He was about to go for a wander round the ship when two men came into the room, took seats next to each other and opened identical copies of a Norwegian newspaper.

Well, well, well. There was no mistaking Sigurd and Mathias Jorstad. They simply looked taller, broader, blonder and more tanned than they had in the pictures on the internet. Both men were in their thirties and were dressed casually in jeans and chunky sweaters.

Dylan needed an excuse to talk to them. He left the sun lounge, went to the café to buy a coffee and returned to stand just outside the room, where he had a good view of the Jorstads. They weren’t speaking, they were too engrossed in their newspapers.

Slowly but surely, the lounge was filling up. Dylan waited until there were only a couple of free seats and then strode inside, coffee in his hand.

“Excuse me,” he said. “Do you mind if I share your table?”

Two blond heads looked up from newsprint. Sigurd, older and a little broader across the shoulders than his brother, smiled politely and said, “You’re welcome.”

“Thanks.” Dylan made a fuss of stirring coffee that was probably too cold to drink now. “Excuse me,” he said again, “but you’re Norwegian, yes? I wonder if you could remind me of the name of the cathedral in Trondheim?”

Sigurd, perhaps guessing he’d get no peace now the mad Englishman was in close proximity, carefully folded his newspaper. “Nidaros Cathedral.”

“That’s it. Thank you. It’s a very beautiful building. Because we only had a day in Trondheim, we only had time for a brief look round. Hopefully, we’ll return one day to do it justice. It really is beautiful.”

“Indeed it is. And you have many impressive buildings in England. St Paul’s Cathedral. Westminster Abbey.”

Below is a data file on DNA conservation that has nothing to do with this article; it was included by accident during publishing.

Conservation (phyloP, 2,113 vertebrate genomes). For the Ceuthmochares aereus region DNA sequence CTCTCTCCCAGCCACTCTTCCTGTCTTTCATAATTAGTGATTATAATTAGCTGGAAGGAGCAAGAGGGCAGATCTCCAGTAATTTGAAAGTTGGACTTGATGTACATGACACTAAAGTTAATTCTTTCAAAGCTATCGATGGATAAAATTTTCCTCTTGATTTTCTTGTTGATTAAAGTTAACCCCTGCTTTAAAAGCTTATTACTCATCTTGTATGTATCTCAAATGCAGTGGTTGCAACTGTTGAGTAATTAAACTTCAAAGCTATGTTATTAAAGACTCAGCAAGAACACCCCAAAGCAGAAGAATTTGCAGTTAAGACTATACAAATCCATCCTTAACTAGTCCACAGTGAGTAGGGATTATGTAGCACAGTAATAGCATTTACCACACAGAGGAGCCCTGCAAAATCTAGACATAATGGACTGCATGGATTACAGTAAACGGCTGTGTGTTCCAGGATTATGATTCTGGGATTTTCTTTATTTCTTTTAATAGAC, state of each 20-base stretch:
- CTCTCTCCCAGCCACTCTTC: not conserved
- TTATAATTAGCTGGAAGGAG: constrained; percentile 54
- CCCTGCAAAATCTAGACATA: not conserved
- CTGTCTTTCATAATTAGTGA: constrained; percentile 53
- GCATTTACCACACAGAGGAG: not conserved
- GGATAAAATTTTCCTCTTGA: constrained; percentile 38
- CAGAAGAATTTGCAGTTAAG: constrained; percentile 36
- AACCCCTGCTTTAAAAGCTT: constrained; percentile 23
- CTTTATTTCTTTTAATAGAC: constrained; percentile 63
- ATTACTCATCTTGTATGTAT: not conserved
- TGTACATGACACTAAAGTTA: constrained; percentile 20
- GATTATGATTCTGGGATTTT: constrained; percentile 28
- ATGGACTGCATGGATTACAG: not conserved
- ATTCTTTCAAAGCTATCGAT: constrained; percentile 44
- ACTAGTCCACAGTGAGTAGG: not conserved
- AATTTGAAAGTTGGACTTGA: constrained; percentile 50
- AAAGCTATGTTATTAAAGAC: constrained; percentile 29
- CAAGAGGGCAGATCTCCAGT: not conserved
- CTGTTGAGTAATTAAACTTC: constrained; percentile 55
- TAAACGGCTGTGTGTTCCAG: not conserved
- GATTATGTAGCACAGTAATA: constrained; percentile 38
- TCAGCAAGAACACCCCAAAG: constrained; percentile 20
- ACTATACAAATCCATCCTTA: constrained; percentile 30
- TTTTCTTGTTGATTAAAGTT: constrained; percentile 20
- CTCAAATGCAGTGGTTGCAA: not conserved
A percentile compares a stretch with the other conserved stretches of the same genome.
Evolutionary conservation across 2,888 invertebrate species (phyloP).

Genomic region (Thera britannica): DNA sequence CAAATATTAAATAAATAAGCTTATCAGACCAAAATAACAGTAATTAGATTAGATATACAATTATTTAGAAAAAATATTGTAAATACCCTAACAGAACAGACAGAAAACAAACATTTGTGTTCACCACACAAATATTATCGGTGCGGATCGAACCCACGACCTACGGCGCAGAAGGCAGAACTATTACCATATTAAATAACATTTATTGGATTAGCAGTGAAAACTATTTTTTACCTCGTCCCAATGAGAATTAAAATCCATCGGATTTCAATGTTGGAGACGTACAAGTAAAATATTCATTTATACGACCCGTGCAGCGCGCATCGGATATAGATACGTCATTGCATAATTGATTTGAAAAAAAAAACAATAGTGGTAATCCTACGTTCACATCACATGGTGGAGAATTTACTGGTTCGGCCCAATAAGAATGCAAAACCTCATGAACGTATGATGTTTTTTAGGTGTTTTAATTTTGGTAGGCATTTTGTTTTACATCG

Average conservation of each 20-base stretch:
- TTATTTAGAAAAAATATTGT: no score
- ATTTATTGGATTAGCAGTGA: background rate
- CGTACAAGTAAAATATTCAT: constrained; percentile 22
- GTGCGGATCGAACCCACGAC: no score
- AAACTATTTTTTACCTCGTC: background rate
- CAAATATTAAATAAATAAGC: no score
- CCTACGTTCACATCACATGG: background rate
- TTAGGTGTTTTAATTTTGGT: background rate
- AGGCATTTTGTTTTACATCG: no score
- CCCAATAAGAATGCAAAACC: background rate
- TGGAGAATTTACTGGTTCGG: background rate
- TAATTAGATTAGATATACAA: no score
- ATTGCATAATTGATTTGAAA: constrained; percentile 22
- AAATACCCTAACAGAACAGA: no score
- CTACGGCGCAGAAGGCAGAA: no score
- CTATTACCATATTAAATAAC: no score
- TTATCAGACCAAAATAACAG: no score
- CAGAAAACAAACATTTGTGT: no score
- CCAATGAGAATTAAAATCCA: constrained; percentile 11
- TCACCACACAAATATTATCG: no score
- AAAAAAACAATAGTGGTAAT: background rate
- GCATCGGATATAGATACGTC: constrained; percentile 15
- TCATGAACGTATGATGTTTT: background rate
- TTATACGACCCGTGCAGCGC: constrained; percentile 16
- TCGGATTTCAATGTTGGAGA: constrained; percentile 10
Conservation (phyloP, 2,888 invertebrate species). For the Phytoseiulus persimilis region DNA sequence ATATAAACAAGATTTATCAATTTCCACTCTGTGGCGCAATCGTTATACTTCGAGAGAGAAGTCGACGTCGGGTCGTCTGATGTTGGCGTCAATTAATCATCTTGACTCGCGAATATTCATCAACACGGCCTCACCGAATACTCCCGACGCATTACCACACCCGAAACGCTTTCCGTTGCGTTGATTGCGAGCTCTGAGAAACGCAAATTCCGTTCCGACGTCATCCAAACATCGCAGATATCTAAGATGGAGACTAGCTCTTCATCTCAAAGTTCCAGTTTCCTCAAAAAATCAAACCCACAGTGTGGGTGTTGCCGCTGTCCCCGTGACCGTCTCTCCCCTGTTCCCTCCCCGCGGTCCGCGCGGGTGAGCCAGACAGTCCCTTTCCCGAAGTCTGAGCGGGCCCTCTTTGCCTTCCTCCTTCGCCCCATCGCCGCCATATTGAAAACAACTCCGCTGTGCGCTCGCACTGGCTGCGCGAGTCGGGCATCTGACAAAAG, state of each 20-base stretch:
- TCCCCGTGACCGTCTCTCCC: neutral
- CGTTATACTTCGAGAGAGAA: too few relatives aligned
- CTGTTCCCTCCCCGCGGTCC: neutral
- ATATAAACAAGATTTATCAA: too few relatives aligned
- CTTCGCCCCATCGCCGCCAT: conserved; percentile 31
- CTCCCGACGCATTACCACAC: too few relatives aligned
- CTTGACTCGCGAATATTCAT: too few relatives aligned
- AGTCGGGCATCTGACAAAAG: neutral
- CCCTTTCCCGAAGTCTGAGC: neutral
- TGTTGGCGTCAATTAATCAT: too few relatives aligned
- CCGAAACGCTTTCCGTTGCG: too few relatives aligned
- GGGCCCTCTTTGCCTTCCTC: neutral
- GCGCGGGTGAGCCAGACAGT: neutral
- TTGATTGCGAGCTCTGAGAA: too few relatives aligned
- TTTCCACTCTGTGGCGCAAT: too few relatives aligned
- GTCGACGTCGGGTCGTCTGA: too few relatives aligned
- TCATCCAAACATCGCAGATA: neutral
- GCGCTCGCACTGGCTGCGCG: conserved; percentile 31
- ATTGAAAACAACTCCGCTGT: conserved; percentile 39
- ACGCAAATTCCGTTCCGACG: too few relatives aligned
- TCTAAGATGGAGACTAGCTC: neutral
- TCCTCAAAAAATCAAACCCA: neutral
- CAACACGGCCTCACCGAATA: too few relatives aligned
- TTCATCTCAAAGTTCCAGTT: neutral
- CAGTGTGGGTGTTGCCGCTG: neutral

“Yes, but I’m afraid we take them for granted.” Dylan had got them talking more easily than he’d dared hope. “Do you know England well?”

Mathias seemed less sociable than his brother, but he too put down his newspaper. “We do a little business in London from time to time.”

“Really?” Dylan was about to say “how interesting” but he doubted he’d sound sincere. “What business are you in?”

“Chemicals,” Sigurd said. “Mainly the production of polystyrene and polypropylene for packaging. And you—?”

He wasn’t asking for Dylan’s name, he was merely making polite conversation and asking about Dylan’s line of business. However, pretending to misunderstand, Dylan thrust out his hand. “Dylan Scott. Good to meet you.”

A half smile tugging at his lips, Sigurd shook his hand. “Sigurd Jorstad and this is my brother, Mathias.”

“Pleased to meet you both. So you’re taking a holiday from the rough and tumble of the chemical industry?”

“Part holiday and part business,” Mathias said. “We have a factory near Tromsø that we’re on our way to visit. We also had some business to conduct earlier but now we’re relaxing.”

“Conducting business on a cruise ship?” Dylan grinned. “It’s all right for some. Lucky you.”

“You’ll find that many Norwegians use the ships as offices or just places to meet up with friends and family.” Sigurd smiled, a slow, lazy smile. “Also, it wasn’t terribly lucky as it turned out. We’d set up a meeting with someone but unfortunately the meeting couldn’t take place.”